These are my recommendations and a link to order tickets. Most films screen more than one time and at different venues. Many screen in the evening so you can actually do your time in the cubicle during the day. In addition to these, try and make the time to see some of the shorts and some of the other films. Many of these you won't see on PBS, HBO or Netflix. This is your chance. If necessary, call in sick and go. You'll be glad you did.
Wednesday June 17
Opening night gala; Magnolia Pictures' BEST OF ENEMIES, from director Robert Gordon and Academy Award®-winning director Morgan Neville (20 FEET FROM STARDOM), as the Opening Night film at AFI DOCS. Screening at the Newseum, followed by a discussion and Q&A with filmmakers Gordon and Neville. BEST OF ENEMIES features William F. Buckley, Jr. and Gore Vidal's explosive debates during the 1968 Democratic and Republican National Conventions, aired live on ABC News. The documentary masterfully captures the dawn of pundit television as it is known today.
Thursday June 18
Hot Type: 150 Years of The Nation
Two-time Oscar® winner Barbara Kopple (Harlan County, USA) focuses on the esteemed weekly The Nation. Founded in 1865 by abolitionist Republicans, the iconic progressive publication accepts no revenue from advertisers, enabling its ahead-of-the-pack critiques of the tobacco and automobile industries. Kopple follows the editorial production process, with insights from veteran editor Katrina vanden Heuvel. Facing industry challenges from all sides, this "lefty North Star" proves that print media have never mattered more.
Dir. Barbara Kopple; 2015; 93 min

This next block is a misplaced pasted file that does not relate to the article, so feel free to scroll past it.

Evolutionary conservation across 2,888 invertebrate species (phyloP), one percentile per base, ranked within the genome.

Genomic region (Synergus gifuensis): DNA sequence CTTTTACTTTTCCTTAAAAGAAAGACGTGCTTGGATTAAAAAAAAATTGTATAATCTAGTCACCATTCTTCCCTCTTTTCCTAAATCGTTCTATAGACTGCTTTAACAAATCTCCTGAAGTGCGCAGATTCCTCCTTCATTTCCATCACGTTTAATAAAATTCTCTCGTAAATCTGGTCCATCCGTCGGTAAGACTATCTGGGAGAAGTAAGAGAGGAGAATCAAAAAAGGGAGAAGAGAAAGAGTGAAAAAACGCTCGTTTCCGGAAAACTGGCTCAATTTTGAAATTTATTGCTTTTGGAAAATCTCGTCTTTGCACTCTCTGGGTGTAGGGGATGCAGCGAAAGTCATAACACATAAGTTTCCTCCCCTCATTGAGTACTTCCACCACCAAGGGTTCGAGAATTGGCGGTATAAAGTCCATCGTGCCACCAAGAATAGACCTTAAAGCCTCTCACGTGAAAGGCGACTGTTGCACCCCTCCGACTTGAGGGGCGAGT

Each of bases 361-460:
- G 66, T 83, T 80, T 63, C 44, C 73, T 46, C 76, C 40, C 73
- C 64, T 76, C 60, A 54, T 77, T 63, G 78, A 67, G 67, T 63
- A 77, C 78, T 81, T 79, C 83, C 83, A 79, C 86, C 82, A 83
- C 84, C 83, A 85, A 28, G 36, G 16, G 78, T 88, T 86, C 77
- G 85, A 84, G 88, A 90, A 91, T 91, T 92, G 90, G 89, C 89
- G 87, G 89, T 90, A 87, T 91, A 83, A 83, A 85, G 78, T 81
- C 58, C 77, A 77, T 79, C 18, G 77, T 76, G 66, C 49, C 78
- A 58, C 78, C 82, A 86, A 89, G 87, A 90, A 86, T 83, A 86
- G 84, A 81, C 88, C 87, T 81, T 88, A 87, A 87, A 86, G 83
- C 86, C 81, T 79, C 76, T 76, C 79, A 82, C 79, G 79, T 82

• Thu, Jun 18 / 6:00PM / SILVER 1
• Fri, Jun 19 / 9:00PM / NAVAL HERITAGE CENTER
DRUNK STONED BRILLIANT DEAD: THE STORY OF THE NATIONAL LAMPOON
In 1969, three newly minted alumni of Harvard University hatched the idea to launch a humor magazine spun off from the Harvard Lampoon. Little did they realize that their creation would become ground zero for modern comedy as we know it today. DRUNK STONED BRILLIANT DEAD is a hilariously profane and illuminating trip into the past that dares to reveal the unhinged story behind one of the most influential magazines of our time.
Dir. Douglas Tirola; 2015; 94 min
• Thu, Jun 18 / 8:30PM / SILVER 1
• Sun, Jun 21 / 7:30PM / NAVAL HERITAGE CENTER
Friday June 19
Richard Holbrooke was a crucial diplomatic negotiator for two Democratic presidents, but his charisma and his talent for foreign policy also came with a brashness that earned him nicknames such as "The Bulldozer." Through the eyes of Holbrooke's filmmaker son David Holbrooke, THE DIPLOMAT examines a career with global reach and unquestioned historical impact. Holbrooke's unflinching view of his father adds emotional resonance to a biography of one of the most influential public servants of the last five decades.
Dir. David Holbrooke; 2015; 103 min
• Fri, Jun 19 / 8:30PM / PORTRAIT GALLERY
• Sat, Jun 20 / 1:45PM / SILVER 1
Saturday June 20
STEVE JOBS: THE MAN IN THE MACHINE
To many, Steve Jobs was the genius visionary behind the meteoric rise of Apple Inc., which has dominated the tech industry since its inception in the late 1970s. To others, however, Jobs was a controversial figure who was as vilified as he was deified. Academy Award®-winning filmmaker Alex Gibney (TAXI TO THE DARK SIDE) takes a candid look at the iconic figure whose impact helped define the Silicon Valley tech culture before his untimely death in 2011.
Dir. Alex Gibney; 2015; 128 min
• Sat, Jun 20 / 6:30PM / SILVER 1
• Sun, Jun 21 / 2:15PM / NAVAL HERITAGE CENTER
Sunday June 21
AFI DOCS CLOSING NIGHT